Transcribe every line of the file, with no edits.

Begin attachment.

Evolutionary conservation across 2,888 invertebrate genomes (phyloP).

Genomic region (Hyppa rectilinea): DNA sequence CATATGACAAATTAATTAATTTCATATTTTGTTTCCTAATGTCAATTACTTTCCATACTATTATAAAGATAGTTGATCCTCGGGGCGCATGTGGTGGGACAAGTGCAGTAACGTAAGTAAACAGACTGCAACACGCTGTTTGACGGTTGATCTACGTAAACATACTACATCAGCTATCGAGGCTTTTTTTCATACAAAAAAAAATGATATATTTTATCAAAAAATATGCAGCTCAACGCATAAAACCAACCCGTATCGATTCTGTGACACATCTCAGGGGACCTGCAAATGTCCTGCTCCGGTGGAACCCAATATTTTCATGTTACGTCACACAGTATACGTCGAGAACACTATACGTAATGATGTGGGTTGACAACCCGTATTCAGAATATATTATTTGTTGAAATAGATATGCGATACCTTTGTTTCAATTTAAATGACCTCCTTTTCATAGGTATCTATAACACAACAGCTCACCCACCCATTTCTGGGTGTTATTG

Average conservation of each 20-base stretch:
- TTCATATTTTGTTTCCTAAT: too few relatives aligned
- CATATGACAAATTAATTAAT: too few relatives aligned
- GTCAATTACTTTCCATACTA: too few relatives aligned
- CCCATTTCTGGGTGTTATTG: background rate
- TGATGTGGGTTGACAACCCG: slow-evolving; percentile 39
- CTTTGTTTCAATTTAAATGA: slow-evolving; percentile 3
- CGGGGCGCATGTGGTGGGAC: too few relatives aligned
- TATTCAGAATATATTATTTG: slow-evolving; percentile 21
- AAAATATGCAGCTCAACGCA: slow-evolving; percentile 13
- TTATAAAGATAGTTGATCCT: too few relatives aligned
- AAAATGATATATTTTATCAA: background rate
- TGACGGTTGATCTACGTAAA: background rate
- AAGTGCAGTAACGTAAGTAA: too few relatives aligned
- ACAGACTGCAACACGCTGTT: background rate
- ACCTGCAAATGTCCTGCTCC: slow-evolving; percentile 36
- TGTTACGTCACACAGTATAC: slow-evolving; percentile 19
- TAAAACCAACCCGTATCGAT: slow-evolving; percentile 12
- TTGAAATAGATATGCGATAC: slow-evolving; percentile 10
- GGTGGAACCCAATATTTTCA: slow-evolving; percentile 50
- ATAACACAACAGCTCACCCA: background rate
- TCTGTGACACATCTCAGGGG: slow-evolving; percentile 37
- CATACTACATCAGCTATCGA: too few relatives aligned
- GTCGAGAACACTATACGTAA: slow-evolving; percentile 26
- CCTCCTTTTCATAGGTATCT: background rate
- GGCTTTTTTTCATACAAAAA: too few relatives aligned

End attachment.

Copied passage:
Evolutionary conservation across 2,888 invertebrate genomes (phyloP).

Genomic region (Hyppa rectilinea): DNA sequence CATATGACAAATTAATTAATTTCATATTTTGTTTCCTAATGTCAATTACTTTCCATACTATTATAAAGATAGTTGATCCTCGGGGCGCATGTGGTGGGACAAGTGCAGTAACGTAAGTAAACAGACTGCAACACGCTGTTTGACGGTTGATCTACGTAAACATACTACATCAGCTATCGAGGCTTTTTTTCATACAAAAAAAAATGATATATTTTATCAAAAAATATGCAGCTCAACGCATAAAACCAACCCGTATCGATTCTGTGACACATCTCAGGGGACCTGCAAATGTCCTGCTCCGGTGGAACCCAATATTTTCATGTTACGTCACACAGTATACGTCGAGAACACTATACGTAATGATGTGGGTTGACAACCCGTATTCAGAATATATTATTTGTTGAAATAGATATGCGATACCTTTGTTTCAATTTAAATGACCTCCTTTTCATAGGTATCTATAACACAACAGCTCACCCACCCATTTCTGGGTGTTATTG

Average conservation of each 20-base stretch:
- TTCATATTTTGTTTCCTAAT: too few relatives aligned
- CATATGACAAATTAATTAAT: too few relatives aligned
- GTCAATTACTTTCCATACTA: too few relatives aligned
- CCCATTTCTGGGTGTTATTG: background rate
- TGATGTGGGTTGACAACCCG: slow-evolving; percentile 39
- CTTTGTTTCAATTTAAATGA: slow-evolving; percentile 3
- CGGGGCGCATGTGGTGGGAC: too few relatives aligned
- TATTCAGAATATATTATTTG: slow-evolving; percentile 21
- AAAATATGCAGCTCAACGCA: slow-evolving; percentile 13
- TTATAAAGATAGTTGATCCT: too few relatives aligned
- AAAATGATATATTTTATCAA: background rate
- TGACGGTTGATCTACGTAAA: background rate
- AAGTGCAGTAACGTAAGTAA: too few relatives aligned
- ACAGACTGCAACACGCTGTT: background rate
- ACCTGCAAATGTCCTGCTCC: slow-evolving; percentile 36
- TGTTACGTCACACAGTATAC: slow-evolving; percentile 19
- TAAAACCAACCCGTATCGAT: slow-evolving; percentile 12
- TTGAAATAGATATGCGATAC: slow-evolving; percentile 10
- GGTGGAACCCAATATTTTCA: slow-evolving; percentile 50
- ATAACACAACAGCTCACCCA: background rate
- TCTGTGACACATCTCAGGGG: slow-evolving; percentile 37
- CATACTACATCAGCTATCGA: too few relatives aligned
- GTCGAGAACACTATACGTAA: slow-evolving; percentile 26
- CCTCCTTTTCATAGGTATCT: background rate
- GGCTTTTTTTCATACAAAAA: too few relatives aligned